TRACEY HAYNES et al. v. CITY OF MIDDLETOWN, SC 18665
Judicial District of Middlesex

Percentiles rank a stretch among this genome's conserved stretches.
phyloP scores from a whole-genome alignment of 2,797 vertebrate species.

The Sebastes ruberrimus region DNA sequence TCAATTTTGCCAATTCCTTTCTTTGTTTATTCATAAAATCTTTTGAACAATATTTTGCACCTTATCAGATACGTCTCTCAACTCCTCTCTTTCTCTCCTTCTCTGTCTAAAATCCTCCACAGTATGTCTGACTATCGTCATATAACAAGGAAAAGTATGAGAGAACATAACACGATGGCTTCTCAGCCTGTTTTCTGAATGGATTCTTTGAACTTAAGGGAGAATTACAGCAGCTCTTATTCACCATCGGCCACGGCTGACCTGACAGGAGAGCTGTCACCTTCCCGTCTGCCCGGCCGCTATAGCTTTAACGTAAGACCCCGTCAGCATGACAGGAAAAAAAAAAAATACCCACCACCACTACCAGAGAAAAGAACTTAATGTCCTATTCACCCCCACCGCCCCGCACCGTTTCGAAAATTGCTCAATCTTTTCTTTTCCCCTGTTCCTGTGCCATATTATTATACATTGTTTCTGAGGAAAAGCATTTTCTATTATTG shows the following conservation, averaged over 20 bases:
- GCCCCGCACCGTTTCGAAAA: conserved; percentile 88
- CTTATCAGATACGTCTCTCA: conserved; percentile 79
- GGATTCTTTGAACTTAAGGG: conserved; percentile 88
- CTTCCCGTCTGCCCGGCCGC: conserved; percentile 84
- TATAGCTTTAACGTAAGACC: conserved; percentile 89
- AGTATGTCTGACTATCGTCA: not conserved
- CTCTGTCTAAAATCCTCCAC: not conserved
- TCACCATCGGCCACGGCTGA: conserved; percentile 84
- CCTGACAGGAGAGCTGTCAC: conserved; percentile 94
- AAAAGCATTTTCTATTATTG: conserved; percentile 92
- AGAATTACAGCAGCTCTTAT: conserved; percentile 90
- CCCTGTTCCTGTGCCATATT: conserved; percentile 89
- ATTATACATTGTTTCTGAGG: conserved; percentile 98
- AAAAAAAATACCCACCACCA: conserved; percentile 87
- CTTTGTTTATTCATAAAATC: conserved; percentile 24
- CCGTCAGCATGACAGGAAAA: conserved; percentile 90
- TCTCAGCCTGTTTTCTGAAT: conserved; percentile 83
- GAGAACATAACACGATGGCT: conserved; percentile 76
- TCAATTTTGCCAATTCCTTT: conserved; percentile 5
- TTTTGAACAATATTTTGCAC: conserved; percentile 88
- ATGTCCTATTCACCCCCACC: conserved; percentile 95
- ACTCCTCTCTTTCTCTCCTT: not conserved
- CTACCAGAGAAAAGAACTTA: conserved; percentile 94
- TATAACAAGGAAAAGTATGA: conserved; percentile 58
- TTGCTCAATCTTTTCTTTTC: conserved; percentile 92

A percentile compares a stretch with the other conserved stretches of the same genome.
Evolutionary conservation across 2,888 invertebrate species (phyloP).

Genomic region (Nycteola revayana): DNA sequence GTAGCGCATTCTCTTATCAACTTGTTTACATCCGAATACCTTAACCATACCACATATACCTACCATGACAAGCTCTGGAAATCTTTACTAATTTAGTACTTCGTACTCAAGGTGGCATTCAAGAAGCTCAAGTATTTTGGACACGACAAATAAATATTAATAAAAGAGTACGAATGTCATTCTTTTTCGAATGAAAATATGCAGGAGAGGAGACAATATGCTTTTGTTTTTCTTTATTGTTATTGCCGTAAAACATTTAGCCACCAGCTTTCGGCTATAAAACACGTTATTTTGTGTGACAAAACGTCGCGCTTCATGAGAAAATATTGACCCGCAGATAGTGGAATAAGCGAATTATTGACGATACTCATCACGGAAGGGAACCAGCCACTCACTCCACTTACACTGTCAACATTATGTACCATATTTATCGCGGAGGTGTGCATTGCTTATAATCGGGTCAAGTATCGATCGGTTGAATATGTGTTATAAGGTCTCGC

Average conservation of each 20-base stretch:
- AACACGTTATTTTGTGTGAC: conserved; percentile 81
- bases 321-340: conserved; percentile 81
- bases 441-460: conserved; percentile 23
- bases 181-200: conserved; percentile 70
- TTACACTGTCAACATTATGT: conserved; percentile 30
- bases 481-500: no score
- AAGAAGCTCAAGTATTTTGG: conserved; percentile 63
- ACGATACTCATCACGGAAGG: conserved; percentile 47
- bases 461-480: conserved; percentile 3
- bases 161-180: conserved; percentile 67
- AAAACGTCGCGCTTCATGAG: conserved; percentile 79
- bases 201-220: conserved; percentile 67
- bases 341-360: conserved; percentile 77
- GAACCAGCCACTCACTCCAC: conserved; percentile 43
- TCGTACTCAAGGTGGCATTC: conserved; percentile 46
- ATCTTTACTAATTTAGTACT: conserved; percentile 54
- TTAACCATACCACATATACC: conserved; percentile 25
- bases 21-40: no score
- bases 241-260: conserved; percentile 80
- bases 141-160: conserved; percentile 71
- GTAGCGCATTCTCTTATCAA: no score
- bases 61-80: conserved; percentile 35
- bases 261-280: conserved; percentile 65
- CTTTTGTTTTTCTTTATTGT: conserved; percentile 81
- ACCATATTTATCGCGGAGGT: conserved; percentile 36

Governmental Immunity; Identifiable Person, Imminent Harm Exception; Whether Doctrine of Governmental Immunity Barred Plaintiffs' Action on the Ground that Plaintiffs Failed to Plead the Identifiable Person, Imminent Harm Exception in their Reply to Defendant's Special Defense of Governmental Immunity. In 2005, a high school student was injured when a fellow student pushed him into a broken locker. The student and his mother subsequently initiated this action pursuant to General Statutes § 52-557n, claiming that the injuries were caused by the defendant town's negligence. Under § 52-557n, a municipality may be held liable for its negligent acts that cause injury to an individual, except where those acts require the exercise of discretion. At trial, the defendant moved for a directed verdict on the ground that its allegedly negligent actions were discretionary and that the doctrine of governmental immunity consequently barred the plaintiffs' action. The plaintiffs acknowledged that the defendant's acts were discretionary, but they contended that the action should proceed under the identifiable person, imminent harm exception, which overcomes discretionary act immunity where the circumstances make it apparent to the public officer that his or her failure to act would be likely to subject an identifiable person to imminent harm. The trial court reserved judgment on the defendant's motion, and the jury subsequently returned a verdict in favor of the student. Thereafter, the court set aside the verdict on the ground that there was insufficient evidence to establish that the identifiable person, imminent harm exception was applicable. On appeal, the plaintiffs argued that the court improperly set aside the verdict. The Appellate Court (122 Conn. App. 72) affirmed the trial court's judgment, albeit on an alternate ground. It concluded that although the defendant specially pleaded and proved that it was entitled to governmental immunity, the plaintiffs failed to plead an exception to discretionary act immunity in their reply to the defendant's special defense. The court explained that the plaintiffs merely filed a general denial to the defendant's specially pleaded defense of governmental immunity and that although they maintained at trial that the identifiable person, imminent harm exception was applicable to the facts of this case, they never moved to amend their reply to include the exception. It also emphasized that when the plaintiffs conceded that the defendant's actions were discretionary, they assumed the burden to plead and to prove that the identifiable person, imminent harm exception applied. Accordingly, it concluded that the trial court properly set aside the verdict. In this appeal, the Supreme Court will decide whether the Appellate Court's decision was proper.